IACP 2010: Raytheon demonstrates the capabilities of P25Net
P25Net is an innovative P25 digital radio system that enables agencies to seamlessly connect disparate P25 and non-P25 radio networks
In the world of police and other first responder communications technology, Raytheon is seeking to create a new way of developing a network on which any device can run, regardless of manufacturer, enabling world-class voice and data-communications for police officers.
“For ten years we’ve been making the interoperability product, where you can take legacy systems and tie them together through channel converters and all sorts of other systems,” said aid Mike Bostic, who brings 34 years of experience as an LAPD officer to his current role at Raytheon. Bostic spoke with PoliceOne from within the company’s impressive technology display at IACP 2010, taking time from a very busy day of meetings with police leaders to bring us up to speed on the latest about P25Net.
“Unfortunately, as you know, in the real world the only thing that prevents someone from pushing a button on a radio and talking with someone else on a different radio is whoever makes it. Meanwhile, on a cell phone, you’re on an open network — purposely — so anybody can make any device and make any application and make it happen. What we’ve done with P25Net is that we now have a system that’s capable of having a base station that can go over any radio frequency — 700 MHz, 800 MHZ, VHF, UHF, it will be able to do LTE, cell phones, any data system or video system will work.”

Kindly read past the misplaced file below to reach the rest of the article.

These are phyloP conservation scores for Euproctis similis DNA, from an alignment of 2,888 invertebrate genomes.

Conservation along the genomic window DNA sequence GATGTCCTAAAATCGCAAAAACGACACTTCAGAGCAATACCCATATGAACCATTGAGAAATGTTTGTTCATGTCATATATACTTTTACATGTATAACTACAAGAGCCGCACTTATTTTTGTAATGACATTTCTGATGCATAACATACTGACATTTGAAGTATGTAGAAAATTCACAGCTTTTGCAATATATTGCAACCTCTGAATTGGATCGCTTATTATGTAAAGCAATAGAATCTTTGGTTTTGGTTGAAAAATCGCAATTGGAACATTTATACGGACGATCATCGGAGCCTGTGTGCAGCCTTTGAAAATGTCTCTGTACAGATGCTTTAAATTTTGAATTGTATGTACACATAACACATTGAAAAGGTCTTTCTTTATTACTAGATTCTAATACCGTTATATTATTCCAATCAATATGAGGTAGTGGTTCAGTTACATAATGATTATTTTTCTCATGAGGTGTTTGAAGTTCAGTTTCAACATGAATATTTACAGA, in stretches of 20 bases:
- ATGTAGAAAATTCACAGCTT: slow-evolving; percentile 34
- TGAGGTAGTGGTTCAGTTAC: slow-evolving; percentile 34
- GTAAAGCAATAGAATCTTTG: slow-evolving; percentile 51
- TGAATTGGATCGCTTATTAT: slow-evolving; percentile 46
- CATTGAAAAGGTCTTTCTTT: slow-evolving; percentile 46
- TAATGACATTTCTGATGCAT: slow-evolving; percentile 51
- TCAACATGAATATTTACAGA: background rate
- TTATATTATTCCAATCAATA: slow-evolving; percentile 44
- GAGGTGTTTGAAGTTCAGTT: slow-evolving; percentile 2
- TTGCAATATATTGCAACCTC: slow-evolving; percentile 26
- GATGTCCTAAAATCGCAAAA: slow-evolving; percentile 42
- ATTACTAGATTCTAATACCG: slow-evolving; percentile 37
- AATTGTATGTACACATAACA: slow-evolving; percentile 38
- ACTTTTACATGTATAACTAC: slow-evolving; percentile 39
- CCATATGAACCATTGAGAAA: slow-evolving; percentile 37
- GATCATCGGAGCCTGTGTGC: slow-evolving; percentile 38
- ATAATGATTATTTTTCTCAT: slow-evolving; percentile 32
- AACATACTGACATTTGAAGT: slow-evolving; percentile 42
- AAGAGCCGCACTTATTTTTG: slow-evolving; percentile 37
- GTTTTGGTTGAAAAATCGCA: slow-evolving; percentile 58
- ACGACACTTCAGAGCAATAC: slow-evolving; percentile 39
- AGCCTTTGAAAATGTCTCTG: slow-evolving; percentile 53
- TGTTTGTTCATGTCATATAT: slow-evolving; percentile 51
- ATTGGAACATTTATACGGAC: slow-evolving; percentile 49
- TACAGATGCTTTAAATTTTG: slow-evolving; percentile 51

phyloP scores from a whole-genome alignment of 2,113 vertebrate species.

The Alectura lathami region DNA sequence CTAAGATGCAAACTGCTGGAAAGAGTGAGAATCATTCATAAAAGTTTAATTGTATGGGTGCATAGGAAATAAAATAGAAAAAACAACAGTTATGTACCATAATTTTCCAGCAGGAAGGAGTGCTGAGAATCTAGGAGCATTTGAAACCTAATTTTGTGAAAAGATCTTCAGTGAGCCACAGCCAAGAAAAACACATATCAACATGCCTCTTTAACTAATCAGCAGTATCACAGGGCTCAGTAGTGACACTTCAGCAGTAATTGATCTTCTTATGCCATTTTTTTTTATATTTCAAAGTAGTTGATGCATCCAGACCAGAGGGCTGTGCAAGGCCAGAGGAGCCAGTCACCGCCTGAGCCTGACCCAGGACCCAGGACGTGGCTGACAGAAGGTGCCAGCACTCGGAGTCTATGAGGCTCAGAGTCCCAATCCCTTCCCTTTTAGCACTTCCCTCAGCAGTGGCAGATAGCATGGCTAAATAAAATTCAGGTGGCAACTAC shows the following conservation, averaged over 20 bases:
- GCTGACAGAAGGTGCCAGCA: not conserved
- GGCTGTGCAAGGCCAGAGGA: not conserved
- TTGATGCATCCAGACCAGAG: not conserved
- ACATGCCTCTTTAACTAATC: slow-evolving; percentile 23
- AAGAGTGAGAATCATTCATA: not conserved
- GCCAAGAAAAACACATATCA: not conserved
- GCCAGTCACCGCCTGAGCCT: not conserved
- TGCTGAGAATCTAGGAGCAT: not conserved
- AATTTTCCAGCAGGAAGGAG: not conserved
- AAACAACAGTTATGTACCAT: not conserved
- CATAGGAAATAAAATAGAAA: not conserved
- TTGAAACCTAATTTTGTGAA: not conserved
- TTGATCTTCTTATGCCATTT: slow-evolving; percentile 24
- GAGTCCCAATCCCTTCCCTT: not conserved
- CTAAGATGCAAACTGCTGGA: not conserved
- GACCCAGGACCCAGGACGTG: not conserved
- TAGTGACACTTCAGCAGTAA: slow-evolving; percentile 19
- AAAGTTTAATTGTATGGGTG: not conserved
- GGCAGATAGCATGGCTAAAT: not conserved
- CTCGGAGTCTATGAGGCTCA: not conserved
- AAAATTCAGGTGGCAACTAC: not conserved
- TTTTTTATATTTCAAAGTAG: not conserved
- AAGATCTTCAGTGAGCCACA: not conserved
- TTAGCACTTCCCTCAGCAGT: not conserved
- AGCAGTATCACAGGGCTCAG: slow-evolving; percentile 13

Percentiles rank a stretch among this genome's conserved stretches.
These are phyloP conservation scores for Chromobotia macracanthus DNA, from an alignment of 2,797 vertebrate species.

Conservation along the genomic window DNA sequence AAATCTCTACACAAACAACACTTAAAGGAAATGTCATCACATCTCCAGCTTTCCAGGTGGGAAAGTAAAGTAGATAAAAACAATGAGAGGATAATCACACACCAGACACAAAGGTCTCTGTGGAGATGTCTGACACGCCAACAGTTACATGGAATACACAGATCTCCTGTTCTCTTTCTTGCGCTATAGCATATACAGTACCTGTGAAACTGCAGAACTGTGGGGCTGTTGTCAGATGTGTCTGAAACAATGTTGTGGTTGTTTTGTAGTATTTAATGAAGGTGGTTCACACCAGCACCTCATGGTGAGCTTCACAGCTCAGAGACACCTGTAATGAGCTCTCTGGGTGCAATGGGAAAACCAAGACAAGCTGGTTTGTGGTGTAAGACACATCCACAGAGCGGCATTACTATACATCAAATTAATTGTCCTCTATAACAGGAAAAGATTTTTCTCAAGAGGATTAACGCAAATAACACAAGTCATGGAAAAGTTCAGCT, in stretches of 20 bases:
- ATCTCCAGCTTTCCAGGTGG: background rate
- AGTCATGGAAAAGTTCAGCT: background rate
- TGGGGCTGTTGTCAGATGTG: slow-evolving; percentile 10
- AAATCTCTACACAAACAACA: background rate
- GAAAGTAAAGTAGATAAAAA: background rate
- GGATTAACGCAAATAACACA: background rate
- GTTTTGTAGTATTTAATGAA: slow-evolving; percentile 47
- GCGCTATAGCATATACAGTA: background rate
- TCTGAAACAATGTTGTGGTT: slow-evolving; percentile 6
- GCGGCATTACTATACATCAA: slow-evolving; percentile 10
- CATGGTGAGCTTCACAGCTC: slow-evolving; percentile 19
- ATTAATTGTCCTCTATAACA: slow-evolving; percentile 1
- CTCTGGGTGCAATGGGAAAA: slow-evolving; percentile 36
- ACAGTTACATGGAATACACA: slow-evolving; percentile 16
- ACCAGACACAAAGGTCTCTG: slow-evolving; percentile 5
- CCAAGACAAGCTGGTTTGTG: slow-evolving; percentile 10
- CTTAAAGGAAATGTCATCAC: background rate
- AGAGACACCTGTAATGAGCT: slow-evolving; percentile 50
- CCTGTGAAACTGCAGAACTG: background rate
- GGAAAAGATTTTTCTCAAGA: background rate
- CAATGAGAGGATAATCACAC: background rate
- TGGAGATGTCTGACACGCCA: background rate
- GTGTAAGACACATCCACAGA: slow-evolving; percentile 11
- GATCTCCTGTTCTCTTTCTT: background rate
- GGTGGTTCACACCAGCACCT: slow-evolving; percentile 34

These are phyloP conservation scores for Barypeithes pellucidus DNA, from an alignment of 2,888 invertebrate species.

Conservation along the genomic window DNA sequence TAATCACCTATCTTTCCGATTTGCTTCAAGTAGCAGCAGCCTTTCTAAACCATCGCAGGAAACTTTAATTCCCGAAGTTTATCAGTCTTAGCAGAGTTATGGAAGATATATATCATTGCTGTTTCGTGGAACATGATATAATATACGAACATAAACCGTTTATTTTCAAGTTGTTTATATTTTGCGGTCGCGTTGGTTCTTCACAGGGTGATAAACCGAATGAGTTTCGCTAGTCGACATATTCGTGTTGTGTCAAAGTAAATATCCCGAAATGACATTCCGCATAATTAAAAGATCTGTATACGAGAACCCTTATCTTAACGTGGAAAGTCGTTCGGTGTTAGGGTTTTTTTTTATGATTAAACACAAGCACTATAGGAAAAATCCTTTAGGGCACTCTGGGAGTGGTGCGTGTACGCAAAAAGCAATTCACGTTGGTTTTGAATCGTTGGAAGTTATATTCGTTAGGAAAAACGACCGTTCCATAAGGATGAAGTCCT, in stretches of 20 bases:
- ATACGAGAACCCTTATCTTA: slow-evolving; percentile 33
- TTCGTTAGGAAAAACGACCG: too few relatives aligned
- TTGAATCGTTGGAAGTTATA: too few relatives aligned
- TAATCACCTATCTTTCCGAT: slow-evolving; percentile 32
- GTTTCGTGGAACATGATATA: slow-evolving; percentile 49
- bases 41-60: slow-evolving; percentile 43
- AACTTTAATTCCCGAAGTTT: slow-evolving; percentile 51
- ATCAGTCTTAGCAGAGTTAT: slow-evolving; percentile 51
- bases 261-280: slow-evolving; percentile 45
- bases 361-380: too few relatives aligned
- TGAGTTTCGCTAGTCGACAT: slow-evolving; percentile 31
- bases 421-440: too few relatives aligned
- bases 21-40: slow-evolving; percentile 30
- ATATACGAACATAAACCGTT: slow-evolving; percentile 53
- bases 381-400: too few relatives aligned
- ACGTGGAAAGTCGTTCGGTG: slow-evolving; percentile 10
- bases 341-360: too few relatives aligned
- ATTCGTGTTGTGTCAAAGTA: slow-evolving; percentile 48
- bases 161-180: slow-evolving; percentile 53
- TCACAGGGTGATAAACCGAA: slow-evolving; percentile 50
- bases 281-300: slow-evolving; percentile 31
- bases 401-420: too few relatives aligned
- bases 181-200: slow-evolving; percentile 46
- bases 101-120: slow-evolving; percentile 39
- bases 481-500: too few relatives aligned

Simply, P25Net is an innovative P25 digital radio system that enables agencies to seamlessly connect disparate P25 and non-P25 radio networks. This is no small feat, and credit must be given to the visionaries at Raytheon to turned what seems like a simple idea — trust me, it is anything but simple — into reality.
“With this system, the agency that uses this and makes this shift, they now control the destiny of what they’re able to buy and use on the system,” Bostic said.
This is a critical difference, because that gives the agency the flexibility it may need 10, 15, 20, 25 years down the line from that initial infrastructure investment. As new technologies and products emerge, as long as they are built on open architecture, is in play for adding to the system as needs arise and budgets allow.
“We believe the customer comes first, and if you buy something from us, we don’t own you. We’re building a system for you that you own, and you own your own path. If you want us to keep helping you with new technology and advise you about what works on the system the best, we’re willing to do that, but we’re not here to own you for the next 25 years,” Bostic concluded.
What does this all mean? Well, simply put, over time, the line officer is going to end up with a device in his hand that does every thing his smart phone can do, but do it over a dedicated first responder network.